Tiananmen part but not all of modern-day China's legacy
By Mike Chinoy
June 2, 1999
Mike Chinoy, formerly CNN Beijing bureau chief, is author of "China Live: People Power and the Television Revolution." He wrote this news analysis for CNN Interactive.
HONG KONG (CNN) -- At 2:30 a.m. on June 4, 1989, I stood on a balcony of the Beijing Hotel, 300 yards east of Tiananmen Square, watching a scene of horror unfold below me.
Shaking fists and chanting anti-government slogans, a large and angry crowd of demonstrators confronted the first contingent of People's Liberation Army troops to reach the square.
In the eerie light, the soldiers aimed their rifles and opened fire. Amid screams and wailing ambulance sirens, I saw a cluster of people just outside the hotel gate bundle one bleeding body after another into open-backed bicycle carts, bound for nearby hospitals.
A decade later, the Chinese army's bloody suppression of pro-democracy demonstrators in Tiananmen Square remains a watershed, both within and outside the country.
The prism of Tiananmen
Among many Chinese citizens, the brutality of the crackdown shattered the legitimacy of an already discredited Communist Party. The grievances that sparked the student protests in 1989 -- unemployment, corruption, a lack of political freedom -- are still among the most contentious issues in China today.
The leadership's deep-rooted fear of unrest, its determination to stamp out attempts at organized opposition, and its rejection of appeals at home and abroad to reassess the official "verdict" on the 1989 protests all testify to the enduring trauma the episode inflicted.
Outside China, the impact has, if anything, been even greater. The images of a lone man stopping a line of tanks by standing in the road, the Goddess of Democracy statue and others broadcast on CNN and other television networks retain an extraordinary power. They remain among the most memorable symbols of resistance to tyranny this century.
For many people around the world, the Tiananmen crackdown is still the defining moment in how they perceive contemporary China.
Yet a decade after the 1989 crisis, to look at China primarily through the prism of Tiananmen Square arguably obscures as much as it illuminates our understanding, perpetuating a picture of China sharply at variance with the country's vastly more complex and paradoxical reality.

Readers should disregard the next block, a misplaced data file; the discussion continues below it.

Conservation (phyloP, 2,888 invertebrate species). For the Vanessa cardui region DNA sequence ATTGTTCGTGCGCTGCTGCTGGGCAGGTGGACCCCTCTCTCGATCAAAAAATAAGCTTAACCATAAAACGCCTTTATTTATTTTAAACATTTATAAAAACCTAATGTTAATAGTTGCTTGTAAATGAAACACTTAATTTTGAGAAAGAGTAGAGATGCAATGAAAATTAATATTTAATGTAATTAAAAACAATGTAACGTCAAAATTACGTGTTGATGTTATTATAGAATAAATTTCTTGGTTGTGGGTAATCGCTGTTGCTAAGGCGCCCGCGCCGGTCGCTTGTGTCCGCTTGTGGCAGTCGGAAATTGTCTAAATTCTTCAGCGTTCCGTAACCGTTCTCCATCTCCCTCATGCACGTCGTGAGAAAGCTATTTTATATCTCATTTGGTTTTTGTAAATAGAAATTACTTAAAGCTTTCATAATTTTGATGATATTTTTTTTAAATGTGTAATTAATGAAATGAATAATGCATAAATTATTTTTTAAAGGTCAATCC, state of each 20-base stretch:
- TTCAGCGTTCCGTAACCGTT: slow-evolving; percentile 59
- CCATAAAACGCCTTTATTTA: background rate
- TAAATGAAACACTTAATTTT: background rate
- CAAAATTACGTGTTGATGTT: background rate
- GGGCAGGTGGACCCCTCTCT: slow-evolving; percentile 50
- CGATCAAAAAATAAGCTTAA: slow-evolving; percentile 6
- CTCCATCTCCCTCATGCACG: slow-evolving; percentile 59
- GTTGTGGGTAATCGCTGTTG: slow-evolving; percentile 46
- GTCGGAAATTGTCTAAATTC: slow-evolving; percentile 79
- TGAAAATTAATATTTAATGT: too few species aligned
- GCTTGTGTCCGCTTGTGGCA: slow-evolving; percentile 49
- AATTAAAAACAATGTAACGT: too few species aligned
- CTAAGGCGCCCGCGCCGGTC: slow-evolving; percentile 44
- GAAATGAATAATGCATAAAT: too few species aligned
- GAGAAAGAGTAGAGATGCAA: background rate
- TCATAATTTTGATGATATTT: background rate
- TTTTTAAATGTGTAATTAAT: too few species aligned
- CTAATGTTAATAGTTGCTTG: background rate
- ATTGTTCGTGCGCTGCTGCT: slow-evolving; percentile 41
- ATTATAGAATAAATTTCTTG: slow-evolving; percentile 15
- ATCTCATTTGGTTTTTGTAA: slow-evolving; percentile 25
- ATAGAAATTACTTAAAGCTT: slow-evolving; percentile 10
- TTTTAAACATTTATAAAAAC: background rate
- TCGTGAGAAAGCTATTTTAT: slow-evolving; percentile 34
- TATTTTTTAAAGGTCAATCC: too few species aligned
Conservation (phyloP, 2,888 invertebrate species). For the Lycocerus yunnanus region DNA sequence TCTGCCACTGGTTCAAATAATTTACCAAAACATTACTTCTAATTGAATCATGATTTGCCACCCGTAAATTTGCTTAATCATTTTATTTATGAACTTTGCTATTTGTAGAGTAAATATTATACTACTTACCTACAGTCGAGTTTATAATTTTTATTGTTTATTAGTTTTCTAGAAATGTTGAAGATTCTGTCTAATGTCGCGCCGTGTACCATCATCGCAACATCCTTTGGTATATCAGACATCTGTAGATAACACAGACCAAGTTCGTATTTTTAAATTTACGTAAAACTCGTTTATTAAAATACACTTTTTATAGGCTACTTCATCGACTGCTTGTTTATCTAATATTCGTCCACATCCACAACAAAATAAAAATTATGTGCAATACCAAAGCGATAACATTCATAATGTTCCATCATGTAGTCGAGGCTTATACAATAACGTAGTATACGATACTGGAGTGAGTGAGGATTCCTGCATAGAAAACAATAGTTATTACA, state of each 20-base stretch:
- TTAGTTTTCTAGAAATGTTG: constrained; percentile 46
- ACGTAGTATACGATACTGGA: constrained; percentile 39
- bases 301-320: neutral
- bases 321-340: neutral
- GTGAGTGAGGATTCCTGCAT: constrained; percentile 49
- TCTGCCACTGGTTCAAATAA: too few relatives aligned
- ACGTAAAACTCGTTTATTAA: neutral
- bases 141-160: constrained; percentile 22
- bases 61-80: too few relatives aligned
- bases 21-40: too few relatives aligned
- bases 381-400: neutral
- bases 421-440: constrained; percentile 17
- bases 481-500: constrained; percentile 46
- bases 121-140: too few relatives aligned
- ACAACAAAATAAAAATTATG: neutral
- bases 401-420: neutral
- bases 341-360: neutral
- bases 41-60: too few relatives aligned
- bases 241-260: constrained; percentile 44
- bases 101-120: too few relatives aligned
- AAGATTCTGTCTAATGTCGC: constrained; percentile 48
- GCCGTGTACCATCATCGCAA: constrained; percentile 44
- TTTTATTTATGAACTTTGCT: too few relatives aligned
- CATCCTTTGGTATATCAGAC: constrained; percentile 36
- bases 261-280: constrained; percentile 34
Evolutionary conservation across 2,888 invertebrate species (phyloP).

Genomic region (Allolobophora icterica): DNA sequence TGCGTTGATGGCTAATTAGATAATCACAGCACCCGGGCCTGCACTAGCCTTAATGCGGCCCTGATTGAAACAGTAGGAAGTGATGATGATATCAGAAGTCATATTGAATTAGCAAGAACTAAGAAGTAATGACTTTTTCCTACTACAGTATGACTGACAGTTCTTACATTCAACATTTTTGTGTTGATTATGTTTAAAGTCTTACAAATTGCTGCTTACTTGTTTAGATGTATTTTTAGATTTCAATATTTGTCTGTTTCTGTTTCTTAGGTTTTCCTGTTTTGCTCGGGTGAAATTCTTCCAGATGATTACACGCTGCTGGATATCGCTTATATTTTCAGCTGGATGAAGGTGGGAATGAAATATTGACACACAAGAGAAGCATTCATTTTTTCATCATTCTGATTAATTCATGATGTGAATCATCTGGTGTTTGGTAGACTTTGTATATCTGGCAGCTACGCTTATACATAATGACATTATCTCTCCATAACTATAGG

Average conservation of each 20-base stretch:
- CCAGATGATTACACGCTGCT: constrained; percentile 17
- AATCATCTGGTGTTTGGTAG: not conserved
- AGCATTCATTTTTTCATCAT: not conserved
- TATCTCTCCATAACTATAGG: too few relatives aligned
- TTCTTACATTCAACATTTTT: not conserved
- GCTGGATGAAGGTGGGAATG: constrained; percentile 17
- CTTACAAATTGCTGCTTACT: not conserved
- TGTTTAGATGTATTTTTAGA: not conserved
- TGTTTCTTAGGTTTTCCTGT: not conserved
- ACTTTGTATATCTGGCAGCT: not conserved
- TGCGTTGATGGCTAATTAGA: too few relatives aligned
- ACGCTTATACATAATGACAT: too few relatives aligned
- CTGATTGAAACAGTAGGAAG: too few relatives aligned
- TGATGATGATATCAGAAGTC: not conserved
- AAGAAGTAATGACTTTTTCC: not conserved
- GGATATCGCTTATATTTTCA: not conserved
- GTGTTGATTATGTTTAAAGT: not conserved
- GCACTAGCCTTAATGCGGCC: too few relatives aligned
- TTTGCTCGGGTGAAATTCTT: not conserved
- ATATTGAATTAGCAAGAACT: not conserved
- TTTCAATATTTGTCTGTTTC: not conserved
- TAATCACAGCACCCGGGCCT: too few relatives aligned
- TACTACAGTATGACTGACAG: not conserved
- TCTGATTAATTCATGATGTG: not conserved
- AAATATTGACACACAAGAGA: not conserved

The 'wiggle room' factor
While the events of that time continue to cast a large shadow, arguably the real China story of the 1990s has been the extraordinary process of change -- China's achievements, its difficulties, its potential to reshape itself and its relations with the rest of the world.
In one of the most astonishing spurts of economic development in modern times, the 1990s have seen China's market-style reforms lift tens of millions of people out of poverty and, in some cases, to remarkable wealth.
This process has spurred a broader transformation in Chinese society, making it more open and giving its people an unprecedented degree of personal, as opposed to political, freedom.
It is not unreasonable to argue that, for all the flaws, and despite the enduring scars from 1989, the human rights situation for most Chinese now is better than at any time since the communist revolution.
Put another way, while there remain limits on political freedom, personal liberty -- the "wiggle room" people have to make their own decisions about how to live their lives -- has expanded dramatically.
When I first visited the People's Republic of China in 1973, the Communist Party controlled the smallest details of daily life, from clothing and hairstyle to jobs and housing. The country was mired in poverty and dour Maoist conformity.
Today, political dissidents who challenge the Communist Party's monopoly still face persecution.
But as the century draws to a close, the transformation of recent years is obvious in numerous ways: the neon advertisements lining the roads of major cities; the well-dressed business people with their mobile phones and beepers; the urban skylines dotted with satellite dishes and shiny new office blocks; the traffic jams; the explosion in the number of discos, bars and Internet cafes; the experimentation with village-level elections; and the relaxation of restrictive travel controls to allow millions of people to move freely around the country.
Process vs. event
These changes have been a process, not an event.
The changes have been confusing and often contradictory, lacking the clear-cut drama that characterized the crisis in Tiananmen Square. And they often take second place to more immediate, headline-grabbing issues such as human rights, trade disputes and, most recently, allegations of nuclear espionage.
But despite the tensions of the 10th anniversary of Tiananmen and the current crisis in U.S.-China relations, the dynamic of change goes on.
To lose sight of it risks missing what historians will likely view as one of the most important developments of the last decade of the 20th century: China's epic search for wealth, power and a new identity in the modern world.
CNN Interactive: Tiananmen Ten Years Later
Embassy of the People's Republic of China in U.S.
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